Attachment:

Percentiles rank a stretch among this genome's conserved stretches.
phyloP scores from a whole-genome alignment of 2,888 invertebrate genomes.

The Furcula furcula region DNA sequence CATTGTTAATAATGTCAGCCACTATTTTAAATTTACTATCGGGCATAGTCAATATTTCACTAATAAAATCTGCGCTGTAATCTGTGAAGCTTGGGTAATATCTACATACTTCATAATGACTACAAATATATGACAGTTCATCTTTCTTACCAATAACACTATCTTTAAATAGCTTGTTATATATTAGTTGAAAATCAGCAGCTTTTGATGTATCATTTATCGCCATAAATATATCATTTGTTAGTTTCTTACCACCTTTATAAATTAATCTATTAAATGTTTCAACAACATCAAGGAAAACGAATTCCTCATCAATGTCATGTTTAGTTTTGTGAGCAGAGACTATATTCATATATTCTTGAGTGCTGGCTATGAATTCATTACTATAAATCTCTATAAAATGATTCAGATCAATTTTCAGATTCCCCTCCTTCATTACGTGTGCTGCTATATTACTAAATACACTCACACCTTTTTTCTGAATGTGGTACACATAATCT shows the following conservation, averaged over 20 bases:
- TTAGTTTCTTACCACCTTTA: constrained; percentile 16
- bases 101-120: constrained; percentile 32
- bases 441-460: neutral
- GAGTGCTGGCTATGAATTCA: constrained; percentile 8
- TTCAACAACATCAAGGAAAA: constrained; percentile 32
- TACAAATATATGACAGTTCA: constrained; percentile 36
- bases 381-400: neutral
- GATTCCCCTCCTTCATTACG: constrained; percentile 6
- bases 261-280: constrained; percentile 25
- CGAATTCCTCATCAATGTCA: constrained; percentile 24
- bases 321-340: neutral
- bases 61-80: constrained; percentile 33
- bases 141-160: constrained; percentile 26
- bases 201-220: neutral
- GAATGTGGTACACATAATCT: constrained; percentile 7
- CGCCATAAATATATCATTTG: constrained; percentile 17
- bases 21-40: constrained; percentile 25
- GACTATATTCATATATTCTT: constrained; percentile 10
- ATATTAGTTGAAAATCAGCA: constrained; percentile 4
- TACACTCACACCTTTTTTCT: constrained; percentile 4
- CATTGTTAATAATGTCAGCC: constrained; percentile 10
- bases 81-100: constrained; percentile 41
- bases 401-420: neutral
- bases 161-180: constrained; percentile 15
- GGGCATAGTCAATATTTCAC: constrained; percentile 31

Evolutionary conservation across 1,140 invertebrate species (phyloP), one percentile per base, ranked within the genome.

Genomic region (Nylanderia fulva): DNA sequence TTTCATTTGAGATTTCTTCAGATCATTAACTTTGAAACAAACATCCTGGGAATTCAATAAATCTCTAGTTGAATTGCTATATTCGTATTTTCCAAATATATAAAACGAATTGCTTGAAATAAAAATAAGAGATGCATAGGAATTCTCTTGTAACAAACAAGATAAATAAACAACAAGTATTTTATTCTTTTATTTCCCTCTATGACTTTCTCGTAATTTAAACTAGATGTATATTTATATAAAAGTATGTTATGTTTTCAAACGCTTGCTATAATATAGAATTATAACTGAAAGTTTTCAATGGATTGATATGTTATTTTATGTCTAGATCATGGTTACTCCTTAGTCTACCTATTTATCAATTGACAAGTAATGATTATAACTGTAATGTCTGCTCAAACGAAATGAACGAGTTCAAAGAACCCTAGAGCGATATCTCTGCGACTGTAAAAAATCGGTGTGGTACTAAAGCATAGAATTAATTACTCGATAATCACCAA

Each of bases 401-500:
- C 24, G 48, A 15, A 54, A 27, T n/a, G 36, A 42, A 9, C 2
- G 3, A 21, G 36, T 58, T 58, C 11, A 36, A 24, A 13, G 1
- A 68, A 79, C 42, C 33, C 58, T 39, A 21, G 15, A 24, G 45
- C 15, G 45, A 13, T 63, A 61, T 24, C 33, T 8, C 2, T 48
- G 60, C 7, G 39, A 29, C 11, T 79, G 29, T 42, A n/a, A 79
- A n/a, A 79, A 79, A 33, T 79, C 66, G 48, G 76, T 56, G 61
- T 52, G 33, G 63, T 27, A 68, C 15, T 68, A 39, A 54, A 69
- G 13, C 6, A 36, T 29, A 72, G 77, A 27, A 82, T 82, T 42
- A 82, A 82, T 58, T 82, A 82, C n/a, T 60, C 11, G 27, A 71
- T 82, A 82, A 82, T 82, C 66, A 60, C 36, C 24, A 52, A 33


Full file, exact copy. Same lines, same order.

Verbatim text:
Percentiles rank a stretch among this genome's conserved stretches.
phyloP scores from a whole-genome alignment of 2,888 invertebrate genomes.

The Furcula furcula region DNA sequence CATTGTTAATAATGTCAGCCACTATTTTAAATTTACTATCGGGCATAGTCAATATTTCACTAATAAAATCTGCGCTGTAATCTGTGAAGCTTGGGTAATATCTACATACTTCATAATGACTACAAATATATGACAGTTCATCTTTCTTACCAATAACACTATCTTTAAATAGCTTGTTATATATTAGTTGAAAATCAGCAGCTTTTGATGTATCATTTATCGCCATAAATATATCATTTGTTAGTTTCTTACCACCTTTATAAATTAATCTATTAAATGTTTCAACAACATCAAGGAAAACGAATTCCTCATCAATGTCATGTTTAGTTTTGTGAGCAGAGACTATATTCATATATTCTTGAGTGCTGGCTATGAATTCATTACTATAAATCTCTATAAAATGATTCAGATCAATTTTCAGATTCCCCTCCTTCATTACGTGTGCTGCTATATTACTAAATACACTCACACCTTTTTTCTGAATGTGGTACACATAATCT shows the following conservation, averaged over 20 bases:
- TTAGTTTCTTACCACCTTTA: constrained; percentile 16
- bases 101-120: constrained; percentile 32
- bases 441-460: neutral
- GAGTGCTGGCTATGAATTCA: constrained; percentile 8
- TTCAACAACATCAAGGAAAA: constrained; percentile 32
- TACAAATATATGACAGTTCA: constrained; percentile 36
- bases 381-400: neutral
- GATTCCCCTCCTTCATTACG: constrained; percentile 6
- bases 261-280: constrained; percentile 25
- CGAATTCCTCATCAATGTCA: constrained; percentile 24
- bases 321-340: neutral
- bases 61-80: constrained; percentile 33
- bases 141-160: constrained; percentile 26
- bases 201-220: neutral
- GAATGTGGTACACATAATCT: constrained; percentile 7
- CGCCATAAATATATCATTTG: constrained; percentile 17
- bases 21-40: constrained; percentile 25
- GACTATATTCATATATTCTT: constrained; percentile 10
- ATATTAGTTGAAAATCAGCA: constrained; percentile 4
- TACACTCACACCTTTTTTCT: constrained; percentile 4
- CATTGTTAATAATGTCAGCC: constrained; percentile 10
- bases 81-100: constrained; percentile 41
- bases 401-420: neutral
- bases 161-180: constrained; percentile 15
- GGGCATAGTCAATATTTCAC: constrained; percentile 31

Evolutionary conservation across 1,140 invertebrate species (phyloP), one percentile per base, ranked within the genome.

Genomic region (Nylanderia fulva): DNA sequence TTTCATTTGAGATTTCTTCAGATCATTAACTTTGAAACAAACATCCTGGGAATTCAATAAATCTCTAGTTGAATTGCTATATTCGTATTTTCCAAATATATAAAACGAATTGCTTGAAATAAAAATAAGAGATGCATAGGAATTCTCTTGTAACAAACAAGATAAATAAACAACAAGTATTTTATTCTTTTATTTCCCTCTATGACTTTCTCGTAATTTAAACTAGATGTATATTTATATAAAAGTATGTTATGTTTTCAAACGCTTGCTATAATATAGAATTATAACTGAAAGTTTTCAATGGATTGATATGTTATTTTATGTCTAGATCATGGTTACTCCTTAGTCTACCTATTTATCAATTGACAAGTAATGATTATAACTGTAATGTCTGCTCAAACGAAATGAACGAGTTCAAAGAACCCTAGAGCGATATCTCTGCGACTGTAAAAAATCGGTGTGGTACTAAAGCATAGAATTAATTACTCGATAATCACCAA

Each of bases 401-500:
- C 24, G 48, A 15, A 54, A 27, T n/a, G 36, A 42, A 9, C 2
- G 3, A 21, G 36, T 58, T 58, C 11, A 36, A 24, A 13, G 1
- A 68, A 79, C 42, C 33, C 58, T 39, A 21, G 15, A 24, G 45
- C 15, G 45, A 13, T 63, A 61, T 24, C 33, T 8, C 2, T 48
- G 60, C 7, G 39, A 29, C 11, T 79, G 29, T 42, A n/a, A 79
- A n/a, A 79, A 79, A 33, T 79, C 66, G 48, G 76, T 56, G 61
- T 52, G 33, G 63, T 27, A 68, C 15, T 68, A 39, A 54, A 69
- G 13, C 6, A 36, T 29, A 72, G 77, A 27, A 82, T 82, T 42
- A 82, A 82, T 58, T 82, A 82, C n/a, T 60, C 11, G 27, A 71
- T 82, A 82, A 82, T 82, C 66, A 60, C 36, C 24, A 52, A 33